Every time I look at my great-grandmother’s quilt from the early 1900’s (or was it my great-great-grandmother’s?), I remember hearing the story that this was a quilt she carried with her during her work as an itinerant schoolteacher. Maybe or maybe not, but it definitely needs some attention. Do you have a special vintage quilt or block? Or treasured quilt top that’s been passed on to you or that you acquired at a favorite antique shop? Be sure to bring it with you to Fiber College this year. Bonnie Dwyer will be leading a two-hour discussion in the Rec Hall on Saturday evening to help us to better understand and care for these treasures. Let’s meet Bonnie!
Who are you? Tell us about your fiber journey.
As the “Quilt Whisperer,” I enjoy sharing my passion for fabrics, quilts, quilt history, and quilt making with others through lectures, trunk shows, and workshops.
I’ve been surrounded by needle arts all my life – the women in my family were prolific needle workers. Knitting, sewing, tatting, lace making, crochet, embroidery, weaving, clothing construction, and quilt making were among the needle skills of multiple generations on my mother’s side. I learned to sew on a Singer treadle machine when I was about 9 years old, later moving on to make my own clothing, my children’s clothing, even dress shirts for my husband.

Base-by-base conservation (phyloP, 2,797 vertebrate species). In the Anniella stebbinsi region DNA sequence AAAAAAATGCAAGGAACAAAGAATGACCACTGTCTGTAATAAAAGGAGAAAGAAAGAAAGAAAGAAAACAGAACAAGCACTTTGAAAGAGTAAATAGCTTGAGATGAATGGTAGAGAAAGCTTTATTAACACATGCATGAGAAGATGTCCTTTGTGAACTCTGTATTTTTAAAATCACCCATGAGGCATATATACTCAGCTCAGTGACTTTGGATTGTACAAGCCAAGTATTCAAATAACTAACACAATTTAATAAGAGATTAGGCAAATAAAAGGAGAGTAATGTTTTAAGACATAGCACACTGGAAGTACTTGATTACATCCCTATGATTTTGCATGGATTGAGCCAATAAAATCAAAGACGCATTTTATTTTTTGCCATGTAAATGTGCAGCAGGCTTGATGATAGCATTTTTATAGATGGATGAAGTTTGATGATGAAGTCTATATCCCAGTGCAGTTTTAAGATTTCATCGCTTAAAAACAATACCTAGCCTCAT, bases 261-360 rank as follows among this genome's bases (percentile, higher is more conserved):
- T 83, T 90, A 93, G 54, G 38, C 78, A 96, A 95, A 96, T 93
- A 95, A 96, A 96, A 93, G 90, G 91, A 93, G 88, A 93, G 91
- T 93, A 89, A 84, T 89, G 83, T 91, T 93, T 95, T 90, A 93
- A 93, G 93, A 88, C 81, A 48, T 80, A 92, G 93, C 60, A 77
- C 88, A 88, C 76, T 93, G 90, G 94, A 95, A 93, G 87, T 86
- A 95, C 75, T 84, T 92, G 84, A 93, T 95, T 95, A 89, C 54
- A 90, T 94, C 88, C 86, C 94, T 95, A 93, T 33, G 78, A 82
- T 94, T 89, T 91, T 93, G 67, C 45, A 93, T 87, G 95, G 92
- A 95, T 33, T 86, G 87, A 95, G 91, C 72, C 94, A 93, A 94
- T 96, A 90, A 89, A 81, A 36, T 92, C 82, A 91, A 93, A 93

In the mid-1980’s I discovered quilt making, quite a natural evolution for someone who had a fabric fetish and, consequently, an extensive collection. I went on to study quilt history, fabric dating, as well as quilt repair and restoration. In 2006 I became certified by the American Quilter’s Society as a quilt appraiser.
What’s the best piece of advice you’ve ever given a student?
The best piece of advice I give to students who are creating quilts is to use a design wall and to audition fabrics together before sewing. It is amazing what a difference these two steps can make in the resulting quilt or art piece.
What’s your favorite piece of work that you have created?
A favorite piece of work I created is a fabric portrait of my daughter’s dog, Harley. I learned the technique during an online class, resulting in a startlingly realistic picture of this dear Alaskan Husky with the blue eyes. It was truly a labor of love, a lot of intense work, but so worth it to have a lasting memento of a favorite family pet. This wall quilt can be viewed on the art quilt gallery page of my website: www.bonniedwyer.com
What is your most important artist tool?
My most important sewing tool is a 30-year-old Bernina 830 Record sewing machine. I tend to favor the older, all metal, mechanical machines for their reliability and strength to power through almost any sewing task!
What’s the best piece of advise you’ve ever been given?
The best piece of advice I’ve been given (recently) is this: “Don’t let perfection stand in the way of progress.” Those who get stalled on a project because it may fall short of perfection would benefit from relaxing the rules a bit!” And, as a result, would get more done!
What inspired you to become a fiber artist?
Becoming a fiber artist evolved from my love of all types of fabrics. The progression from the practicality of clothing construction, to quilt making, and finally to art quilts seemed natural. As the need to sew became a desire to sew, I sought new ways to spend time doing what I love: handling textiles and creating things of beauty.
(Ed.) Be sure to visit Bonnie Dwyer’s website www.bonniedwyer.com to see many examples of her stunning work.